2008-09-12

The latest Pirate Bay controversy

The Pirate Bay, the scorn of the Old Empires, is currently involved in a new scandal. But it's the same old story about the evil of men, the question of right or wrong and the morals of the hypocritic Old Media.

Act 1 - The crime
In spring, there was a terrible double murder in Sweden. Appearantly, a jealous ex girlfriend went berserk. She killed two little children and put their mother in a coma.

The press was all over this thing. Day in and day out they reported minute reports on anything regarding this case. Everything known about the murder. The thrilling drama of the mother, unconcious and unaware that her children were dead. Then the chilling drama as she woke up and found out about the whole ordeal. They marvelled at the police investigation, every little detail at the trial and so on.

Act 2 - The Principle of Public Knowledge
They managed to do that because of a constitutional right in Sweden called "The principle of Public Knowledge" - I think that's the best way to translate it. It's a lawful principle that says that documents made by Swedish authorities are open to the public without limitations, unless extraordinary circumstances (such as national security) deems it to be classified. Publicity is the norm. Classification is the exception.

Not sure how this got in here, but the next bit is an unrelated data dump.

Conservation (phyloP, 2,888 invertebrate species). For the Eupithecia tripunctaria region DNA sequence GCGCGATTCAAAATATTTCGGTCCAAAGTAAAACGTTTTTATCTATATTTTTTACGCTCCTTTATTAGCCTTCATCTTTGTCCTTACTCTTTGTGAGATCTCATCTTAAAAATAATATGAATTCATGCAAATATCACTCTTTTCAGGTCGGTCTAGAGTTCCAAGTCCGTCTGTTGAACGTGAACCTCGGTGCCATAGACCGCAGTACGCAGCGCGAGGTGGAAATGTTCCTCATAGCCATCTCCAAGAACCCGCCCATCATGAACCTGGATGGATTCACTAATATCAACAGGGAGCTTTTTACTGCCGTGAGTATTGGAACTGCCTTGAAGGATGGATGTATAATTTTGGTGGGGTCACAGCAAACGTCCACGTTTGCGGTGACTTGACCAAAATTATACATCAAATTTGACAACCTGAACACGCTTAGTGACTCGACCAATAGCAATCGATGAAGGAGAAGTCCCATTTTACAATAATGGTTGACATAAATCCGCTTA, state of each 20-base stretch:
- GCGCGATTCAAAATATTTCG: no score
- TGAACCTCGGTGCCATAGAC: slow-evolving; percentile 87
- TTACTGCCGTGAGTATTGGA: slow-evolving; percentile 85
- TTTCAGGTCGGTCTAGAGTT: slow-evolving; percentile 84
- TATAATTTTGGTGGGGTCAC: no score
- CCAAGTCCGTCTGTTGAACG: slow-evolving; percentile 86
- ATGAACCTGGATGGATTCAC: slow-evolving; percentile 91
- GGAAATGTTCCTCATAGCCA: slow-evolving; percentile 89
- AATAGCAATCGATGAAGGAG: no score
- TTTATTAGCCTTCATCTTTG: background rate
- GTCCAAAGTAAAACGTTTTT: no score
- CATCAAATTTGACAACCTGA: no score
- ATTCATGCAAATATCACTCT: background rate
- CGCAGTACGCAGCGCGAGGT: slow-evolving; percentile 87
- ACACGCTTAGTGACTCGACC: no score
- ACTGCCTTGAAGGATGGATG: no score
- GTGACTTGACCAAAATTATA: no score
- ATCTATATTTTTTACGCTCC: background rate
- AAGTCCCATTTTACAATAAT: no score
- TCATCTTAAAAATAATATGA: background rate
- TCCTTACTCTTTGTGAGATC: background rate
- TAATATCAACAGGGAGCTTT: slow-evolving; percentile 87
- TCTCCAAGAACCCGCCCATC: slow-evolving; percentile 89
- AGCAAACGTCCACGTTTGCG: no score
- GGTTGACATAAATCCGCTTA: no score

The idea is, of course, that everyone should be able to check up on any authority descision afterwards to see the reasoning behind it and detect flaws.

Untill recently, this principle was hardly ever exercised by others than journalists or scientists, because it was quite a task to go to the office of said authority (say the prosecutor in some small town far away) and find the document in question. Then you couldn't take the original, obviously, so you had to copy the documents you wanted. A complex police report such as the one in the aforementioned case can be thousands of pages. So copying it would be both pricy and hard work.

Nowadays, that's not a problem. Most of these documents are turned into PDF documents, and getting a hold of them is a matter of requesting them from said authorities and having them mailed over. The fee is usually about ten bucks, the cost of the work put down on sending it over. A service fee.

Act 3 - The upload
For some reason, someone decided they wanted a copy of the prosecutor's material on this case. So they did just like I described before, they ordered the material and got it sent over. And then they decided to make a torrent file out of it, and uploading it to the Pirate Bay.